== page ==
In a precent post OpenStand highlighted an industry white paper that projected that the Internet of Things (IoT) will bring billions of new devices to the Internet inside of ten years. The incipient growth spurt that this field is experiencing is being manifested in many sectors including smart homes, healthcare, smart grids, smart cities, retail, and smart industry. However, the growth of the IoT is slowed by been silo-driven, disjointed development, resulting in device and network incompatibilities across the spectrum. To date, there are no significant global IoT standards have been successfully introduced that will help bridge platforms from application to application.
The World Wide Web Consortium (W3C), an affirming partner of the OpenStand principles and leading advocacy group for web standards, is looking to change all that. By using a new class of web servers, the W3C is looking to develop a web-based standard that will act as the connective tissue between systems. Of course, a channel for communication is not all that useful unless all involved parties are speaking in a mutually comprehensible language. To that end, the W3C has proposed a conceptual framework that will function as a “common tongue” for IoT networks to talk to each other.
The Web of Things Framework will allow for flexible locus of network control and precise synchronization of behavior where needed, such as with factory robots and process control. According to a W3C blogger Dave Raggett, “The use of Web technologies is expected to dramatically reduce the cost for implementing and deploying IoT services. Companies will be able to realize savings in operational costs, but just as important, companies will have increased flexibility for rapidly reconfiguring manufacturing processes, and a reduction in time from design to shipping of new products.” Needless to say, this will enable a very agile production schema, wherein products can be manufactured to fit a customer’s specific requirements, rather than a “one size fits all” approach to mass production.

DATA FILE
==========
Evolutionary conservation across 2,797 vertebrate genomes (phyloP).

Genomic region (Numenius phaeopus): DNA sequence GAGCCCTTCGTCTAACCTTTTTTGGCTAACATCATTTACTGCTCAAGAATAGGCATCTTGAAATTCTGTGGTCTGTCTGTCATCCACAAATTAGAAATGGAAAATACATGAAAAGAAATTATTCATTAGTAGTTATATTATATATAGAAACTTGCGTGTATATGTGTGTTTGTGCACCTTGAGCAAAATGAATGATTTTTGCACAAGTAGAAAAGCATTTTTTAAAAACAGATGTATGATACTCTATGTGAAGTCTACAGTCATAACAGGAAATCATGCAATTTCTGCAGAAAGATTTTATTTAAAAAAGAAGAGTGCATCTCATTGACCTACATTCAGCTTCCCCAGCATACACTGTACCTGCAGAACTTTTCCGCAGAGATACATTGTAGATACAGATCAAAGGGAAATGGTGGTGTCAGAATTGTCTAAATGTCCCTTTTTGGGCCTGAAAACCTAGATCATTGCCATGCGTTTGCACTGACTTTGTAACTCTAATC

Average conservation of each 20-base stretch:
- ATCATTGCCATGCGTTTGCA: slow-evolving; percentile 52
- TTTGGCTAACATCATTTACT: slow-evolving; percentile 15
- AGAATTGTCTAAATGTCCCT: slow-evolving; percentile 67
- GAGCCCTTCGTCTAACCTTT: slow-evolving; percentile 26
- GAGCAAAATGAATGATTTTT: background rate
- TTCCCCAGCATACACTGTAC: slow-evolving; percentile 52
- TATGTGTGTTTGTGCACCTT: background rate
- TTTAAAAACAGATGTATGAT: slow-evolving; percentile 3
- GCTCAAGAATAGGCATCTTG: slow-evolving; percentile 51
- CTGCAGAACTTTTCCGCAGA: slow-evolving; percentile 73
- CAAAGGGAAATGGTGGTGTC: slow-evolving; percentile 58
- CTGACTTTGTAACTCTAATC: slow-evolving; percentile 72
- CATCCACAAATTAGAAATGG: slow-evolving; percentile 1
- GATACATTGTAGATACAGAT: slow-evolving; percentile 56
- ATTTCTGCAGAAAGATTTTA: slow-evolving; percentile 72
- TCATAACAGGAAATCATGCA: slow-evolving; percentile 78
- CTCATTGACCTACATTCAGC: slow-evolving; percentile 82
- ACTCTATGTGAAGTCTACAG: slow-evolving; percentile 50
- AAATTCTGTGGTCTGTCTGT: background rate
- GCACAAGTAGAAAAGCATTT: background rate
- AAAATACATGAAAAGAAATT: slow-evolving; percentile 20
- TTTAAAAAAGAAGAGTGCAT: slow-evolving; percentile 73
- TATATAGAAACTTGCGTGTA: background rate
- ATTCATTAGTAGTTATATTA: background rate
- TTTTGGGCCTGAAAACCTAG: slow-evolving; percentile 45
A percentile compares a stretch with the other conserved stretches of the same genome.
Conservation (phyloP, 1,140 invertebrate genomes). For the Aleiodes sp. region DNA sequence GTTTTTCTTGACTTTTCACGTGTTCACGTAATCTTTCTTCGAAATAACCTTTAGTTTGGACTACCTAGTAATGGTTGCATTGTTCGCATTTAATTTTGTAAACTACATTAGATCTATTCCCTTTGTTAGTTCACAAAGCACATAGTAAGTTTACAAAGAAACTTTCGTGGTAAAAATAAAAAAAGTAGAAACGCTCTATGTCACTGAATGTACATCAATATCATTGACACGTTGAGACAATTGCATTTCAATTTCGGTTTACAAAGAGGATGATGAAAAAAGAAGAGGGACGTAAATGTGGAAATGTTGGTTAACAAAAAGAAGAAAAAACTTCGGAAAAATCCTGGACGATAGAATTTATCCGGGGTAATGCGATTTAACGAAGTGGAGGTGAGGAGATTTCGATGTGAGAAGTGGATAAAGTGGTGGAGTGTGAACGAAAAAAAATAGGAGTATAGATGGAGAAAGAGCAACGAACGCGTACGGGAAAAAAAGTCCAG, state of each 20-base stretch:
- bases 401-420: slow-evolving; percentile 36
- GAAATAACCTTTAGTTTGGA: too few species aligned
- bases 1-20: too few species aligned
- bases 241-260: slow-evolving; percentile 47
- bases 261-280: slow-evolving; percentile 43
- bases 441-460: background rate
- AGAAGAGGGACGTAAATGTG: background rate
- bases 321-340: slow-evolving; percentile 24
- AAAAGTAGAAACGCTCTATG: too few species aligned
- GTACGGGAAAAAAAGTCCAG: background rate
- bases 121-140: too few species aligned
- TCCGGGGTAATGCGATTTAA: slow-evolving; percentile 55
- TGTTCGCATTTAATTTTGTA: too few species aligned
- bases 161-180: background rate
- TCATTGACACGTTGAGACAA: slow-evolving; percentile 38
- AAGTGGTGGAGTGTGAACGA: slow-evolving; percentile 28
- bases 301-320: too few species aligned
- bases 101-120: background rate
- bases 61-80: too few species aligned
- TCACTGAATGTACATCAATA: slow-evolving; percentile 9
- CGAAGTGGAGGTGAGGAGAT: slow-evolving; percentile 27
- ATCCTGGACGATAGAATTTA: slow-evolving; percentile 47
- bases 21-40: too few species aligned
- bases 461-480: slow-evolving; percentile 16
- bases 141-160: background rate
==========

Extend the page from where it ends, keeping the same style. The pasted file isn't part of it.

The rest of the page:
Of course, IoT technologies come in a wide variety of applications with many different requirements and specifications. This makes an “adaption layer” necessary for all devices to be able to connect to the Web of Things Framework. This adaption layer makes it possible to build robust systems that may feature complex configures at a base level without being overly constrained by minor changes on the lower layers. This will also allow standardized security and privacy measures to be deployed on IoT systems without the challenges of incompatibility, which among other issues, leaves certain nodes vulnerable.
Raggett says that the flexibility of the Framework will also support user-crafted IoT devices and services: “With the success of open source software and the advent of open hardware, there is a huge opportunity for hobbyists and members of the “maker” community to get involved and help build momentum around open standards for the Web of Things.”
Those interested in being involved with the W3C’s development of IoT standards are welcome to join the W3C’s Web of Things Interest Group as well as a corresponding Working Group to advance the conversation of open standards in IoT development. Open Standards will be critical to the success of the Internet of Things, and advocates of the Open Stand Principles are needed at the table.